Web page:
Here is another excellent poem by retired Brigadier George Mansford from Cairns. It portrays exactly how drastically our country has changed and, unfortunately, it will never be the same again. George is a True Blue Australian who loves this country, but is pained to see, like most of us, where we are heading. Most of us also love this country and would go through fire for it.

Unfortunately, there are many who like Australia for a different reason and, regrettably, we have some in our midst who outright hate our country. It is a real worry when you see what those people have done in European countries.  There is no doubt it will happen here when their numbers are bigger. Unfortunately, our blinkered politicians are too blind or myopic to see. Those of you who are new to this blog and don’t know who George Mansford is; just click here, and go to a previous post where I introduced George.  - Werner
Amnesia or Apathy in the Land of Oz?
Oh how pathetic we can be
Living in a fool’s paradise we believe to be free
Yet sightless and mute, thanks to political correctness and more 
Not learning from the mistakes of those who came before 

Failed politicians with generous pensions bask in the shining sun 
While homeless beg in the streets seeking crumbs
Many lost citizens with no compass ask “which way forth?”
Politicians issue false maps and lie that south is really north

Canberra boasts we will feed the world with our rich soil 
Yet in farming regions, rich loam is destroyed for gas and oil
Yesterday’s dreams for dams and hydro failed the green test 
It seems droughts, noisy windmills and foreign interests are best

We claim free speech but speak your mind if you do dare
A Fair Go can be won if you’ve gold and friends you know where
Fanatics who can destroy us are pampered and nothing more said
War veterans sleep wet and cold with old newspapers for beds 

Film Stars with no morals or brains worshipped day and night
Ancient churches offer love and kindness but few clients in sight
Never assault home invaders, you must pretend to be a mouse
Cos if you fight, the Judge will give the ba---ards your house

Is it amnesia, ignorance or selfishness shown by you and me?
Ignoring precious lessons on how our yesterdays’ came to be?
Taking for granted the values of a way of life we call democracy?
Could it all be lost and we tumble back to dark days of misery?

The clock is ticking with each passing hour  
Surely it’s time for us to wake up to what truly can be ours
Get off that creaking circular bed* and recapture a precious past
It’s possible we could regain our true freedom at long, long last
George Mansford © May 2015
*Creaking circular bed -----My new politically correct term for “Let’s stop fu---ing around”
My thought for today. Freedom is when the people can speak. Democracy is when the government listens - Alastair Farrugia
How to post a comment.

Friday, July 3, 2015

Pauline Hanson, like always, makes a lot of sense.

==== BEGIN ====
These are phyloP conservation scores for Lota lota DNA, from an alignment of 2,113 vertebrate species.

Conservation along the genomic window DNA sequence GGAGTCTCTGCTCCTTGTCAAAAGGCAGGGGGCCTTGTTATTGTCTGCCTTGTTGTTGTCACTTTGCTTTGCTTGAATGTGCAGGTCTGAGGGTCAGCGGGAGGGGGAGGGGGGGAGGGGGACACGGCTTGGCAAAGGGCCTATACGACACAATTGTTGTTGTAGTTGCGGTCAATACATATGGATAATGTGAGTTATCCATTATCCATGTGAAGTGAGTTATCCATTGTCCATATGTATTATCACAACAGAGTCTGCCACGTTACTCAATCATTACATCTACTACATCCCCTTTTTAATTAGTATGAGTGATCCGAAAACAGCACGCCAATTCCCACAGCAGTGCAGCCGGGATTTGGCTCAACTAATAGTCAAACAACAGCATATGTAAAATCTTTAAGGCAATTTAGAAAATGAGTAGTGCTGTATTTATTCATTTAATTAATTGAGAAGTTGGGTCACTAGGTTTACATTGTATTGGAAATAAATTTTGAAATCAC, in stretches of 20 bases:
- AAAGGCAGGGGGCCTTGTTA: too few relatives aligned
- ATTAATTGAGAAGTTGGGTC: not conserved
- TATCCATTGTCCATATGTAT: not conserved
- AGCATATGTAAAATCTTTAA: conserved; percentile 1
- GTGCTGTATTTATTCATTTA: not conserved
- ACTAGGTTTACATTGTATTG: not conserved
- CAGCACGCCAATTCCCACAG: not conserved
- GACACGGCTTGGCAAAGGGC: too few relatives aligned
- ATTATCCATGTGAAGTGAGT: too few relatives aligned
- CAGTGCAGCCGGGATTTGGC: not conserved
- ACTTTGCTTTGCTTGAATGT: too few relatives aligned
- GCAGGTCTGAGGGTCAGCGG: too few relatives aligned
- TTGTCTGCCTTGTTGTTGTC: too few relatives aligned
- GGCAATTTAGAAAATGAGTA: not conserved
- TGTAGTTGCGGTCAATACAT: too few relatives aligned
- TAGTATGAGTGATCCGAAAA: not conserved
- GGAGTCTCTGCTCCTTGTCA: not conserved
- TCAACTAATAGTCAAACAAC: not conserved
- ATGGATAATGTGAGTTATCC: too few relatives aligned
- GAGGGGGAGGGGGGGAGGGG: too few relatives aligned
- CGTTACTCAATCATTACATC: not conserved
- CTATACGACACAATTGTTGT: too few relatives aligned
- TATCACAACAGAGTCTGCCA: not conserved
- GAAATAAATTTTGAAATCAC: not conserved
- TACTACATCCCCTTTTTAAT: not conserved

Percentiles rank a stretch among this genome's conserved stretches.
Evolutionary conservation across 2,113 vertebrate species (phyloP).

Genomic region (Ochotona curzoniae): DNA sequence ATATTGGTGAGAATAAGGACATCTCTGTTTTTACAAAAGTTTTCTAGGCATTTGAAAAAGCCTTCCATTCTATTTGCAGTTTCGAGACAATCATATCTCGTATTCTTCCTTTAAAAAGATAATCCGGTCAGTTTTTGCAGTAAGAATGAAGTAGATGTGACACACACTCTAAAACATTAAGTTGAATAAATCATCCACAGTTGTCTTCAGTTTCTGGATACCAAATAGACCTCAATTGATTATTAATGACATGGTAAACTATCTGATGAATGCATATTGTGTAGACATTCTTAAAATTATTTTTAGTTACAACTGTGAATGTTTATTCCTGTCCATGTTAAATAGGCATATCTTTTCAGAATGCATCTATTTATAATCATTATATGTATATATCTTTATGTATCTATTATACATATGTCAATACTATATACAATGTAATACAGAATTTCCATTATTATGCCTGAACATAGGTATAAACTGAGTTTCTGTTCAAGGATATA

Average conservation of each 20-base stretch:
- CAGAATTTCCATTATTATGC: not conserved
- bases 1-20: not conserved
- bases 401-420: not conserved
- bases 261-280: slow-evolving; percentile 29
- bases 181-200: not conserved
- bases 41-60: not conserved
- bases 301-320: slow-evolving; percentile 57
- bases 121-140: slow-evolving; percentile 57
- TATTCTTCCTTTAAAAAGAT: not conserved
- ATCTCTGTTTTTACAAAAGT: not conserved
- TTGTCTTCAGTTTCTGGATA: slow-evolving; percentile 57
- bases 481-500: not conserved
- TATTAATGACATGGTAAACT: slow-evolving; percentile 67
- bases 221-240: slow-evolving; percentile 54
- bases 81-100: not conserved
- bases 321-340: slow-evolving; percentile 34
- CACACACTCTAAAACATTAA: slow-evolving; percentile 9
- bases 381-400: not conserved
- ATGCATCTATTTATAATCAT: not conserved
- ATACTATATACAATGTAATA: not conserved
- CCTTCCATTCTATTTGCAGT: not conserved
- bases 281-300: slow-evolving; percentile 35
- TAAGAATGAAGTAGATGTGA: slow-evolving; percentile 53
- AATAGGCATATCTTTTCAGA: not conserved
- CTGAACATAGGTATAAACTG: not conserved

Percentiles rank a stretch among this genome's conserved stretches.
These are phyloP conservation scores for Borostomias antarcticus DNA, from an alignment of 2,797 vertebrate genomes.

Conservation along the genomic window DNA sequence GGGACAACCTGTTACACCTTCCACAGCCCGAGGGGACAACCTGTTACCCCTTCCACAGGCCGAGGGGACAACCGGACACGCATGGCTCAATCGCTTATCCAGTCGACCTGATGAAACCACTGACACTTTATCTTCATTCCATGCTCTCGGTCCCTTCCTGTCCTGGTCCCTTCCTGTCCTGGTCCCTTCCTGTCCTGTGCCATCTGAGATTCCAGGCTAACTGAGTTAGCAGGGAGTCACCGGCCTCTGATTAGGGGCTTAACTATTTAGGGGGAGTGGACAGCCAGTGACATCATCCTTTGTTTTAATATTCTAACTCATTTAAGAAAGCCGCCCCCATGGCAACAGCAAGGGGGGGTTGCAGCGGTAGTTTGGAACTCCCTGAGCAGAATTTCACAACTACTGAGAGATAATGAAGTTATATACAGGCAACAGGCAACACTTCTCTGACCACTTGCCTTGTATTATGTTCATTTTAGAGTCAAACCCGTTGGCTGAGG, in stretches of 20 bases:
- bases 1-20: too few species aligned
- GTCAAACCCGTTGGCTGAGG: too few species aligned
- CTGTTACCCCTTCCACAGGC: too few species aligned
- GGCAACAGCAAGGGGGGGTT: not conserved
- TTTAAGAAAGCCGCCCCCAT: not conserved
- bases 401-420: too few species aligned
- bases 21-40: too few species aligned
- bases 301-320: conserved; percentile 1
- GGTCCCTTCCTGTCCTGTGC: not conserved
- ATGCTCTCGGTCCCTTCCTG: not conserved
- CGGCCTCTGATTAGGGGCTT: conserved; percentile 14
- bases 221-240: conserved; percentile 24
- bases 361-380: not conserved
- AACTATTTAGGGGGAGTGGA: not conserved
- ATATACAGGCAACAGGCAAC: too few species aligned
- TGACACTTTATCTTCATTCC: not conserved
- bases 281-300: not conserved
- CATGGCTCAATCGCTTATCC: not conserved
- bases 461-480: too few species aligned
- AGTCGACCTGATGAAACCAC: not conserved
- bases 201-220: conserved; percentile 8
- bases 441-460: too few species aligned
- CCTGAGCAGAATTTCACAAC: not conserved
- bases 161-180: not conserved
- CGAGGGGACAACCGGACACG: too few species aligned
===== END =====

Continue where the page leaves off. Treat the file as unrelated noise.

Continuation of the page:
What Pauline wrote below is spot on and is exactly my sentiment. If there was ever a woman in Australian history that was very unfairly treated, wrongfully prosecuted and jailed - it was Pauline Hanson. The treatment she got from our politicians with vested interests was totally and absolutely un-Australian.

Pauline always had the courage to say what most Australians only dared to think.
The following article was sent to me and I would like to share it with other like-minded Australians. Pauline is a True Blue Aussie, if there ever was one. - Werner

The federal government is now in secret negotiations with the lawyers of three Australians who went to Syria to fight for ISIS, who now want to return to Australia after 2 years away in the killing fields. Negotiations have stalled because these men want to know what penalties they may face upon their return. Our Prime Minister Tony Abbott has stated quite clearly that they will be prosecuted, tried and sentenced to prison. Under our laws they could receive a jail term of up to 10 years. Why should taxpayers keep them in 4 star luxury prisons, the cost in excess of $100.000 a year for each of these traitors?

In my opinion, any Australian that has left the country to fight for ISIS, should never be allowed to come back.
They made their decision to fight for a terrorist organisation that wants to destroy our culture, way of life and kill non-believers of Islam, if they do not convert. If these terrorists were allowed back into Australia how could we ever trust them again, would you like one of them as a neighbor?

We will never be rid of terrorism, it is now a way of life that we have to live with, because the west will never fight on the same terms and conditions that the terrorists fight under. In Australia we have tens of thousands of Australians who believe in what these terrorists are fighting for. They are followers of the Koran and Islam. Their denial cannot be trusted as it is called Taquiya (sacred deceit). Their belief is, if you are not a believer of Islam, then you should be beheaded.
These men regardless of age, status or family ties, made their bed, and now must lie in it.
If we allow these men to return to Australia they will be seen as martyrs by other followers. We will be up for enormous legal costs challenging and paying for their defence. Their imprisonment will cost the taxpayer in excess of $100,000 a year, and they will have the opportunity to corrupt other inmates to their way of thinking. When they are released from prison, who will give them a job? They will end up on our welfare system for the rest of their lives along with their families. Australians are paying and will continue to pay as long as we allow it.

The Prime Minister should allow these home grown terrorists to leave Australia to follow their dream to kill, behead and be a party to mass murder, and then shut the gate on them and the others, and then refuse them re-entry to Australia, we don’t need them or want them here.
They can seek political asylum in any Arab country. Call the Prime Minister’s office and tell him you don’t want them back in the country. Make your voice heard or we will pay the price with our freedom, safety and lives. Never believe their fight has ended it has only just begun.

The simplest way to put this is, Australia never had any threat of terrorism until Muslims arrived in this country and I'm sure most Australian's would agree. Since the early 1950's migrants from the UK and many European countries migrated to this country and they proved to be an absolute asset. They didn't come here to bludge on welfare like today’s refugees do, they found employment and assimilated with the Australian people, and there was never any threat of terrorism from any of those wonderful migrants. - Pauline Hanson.
My thought for today.
Those who deny freedom to others deserve it not for themselves. - Abraham Lincoln

How to post a comment.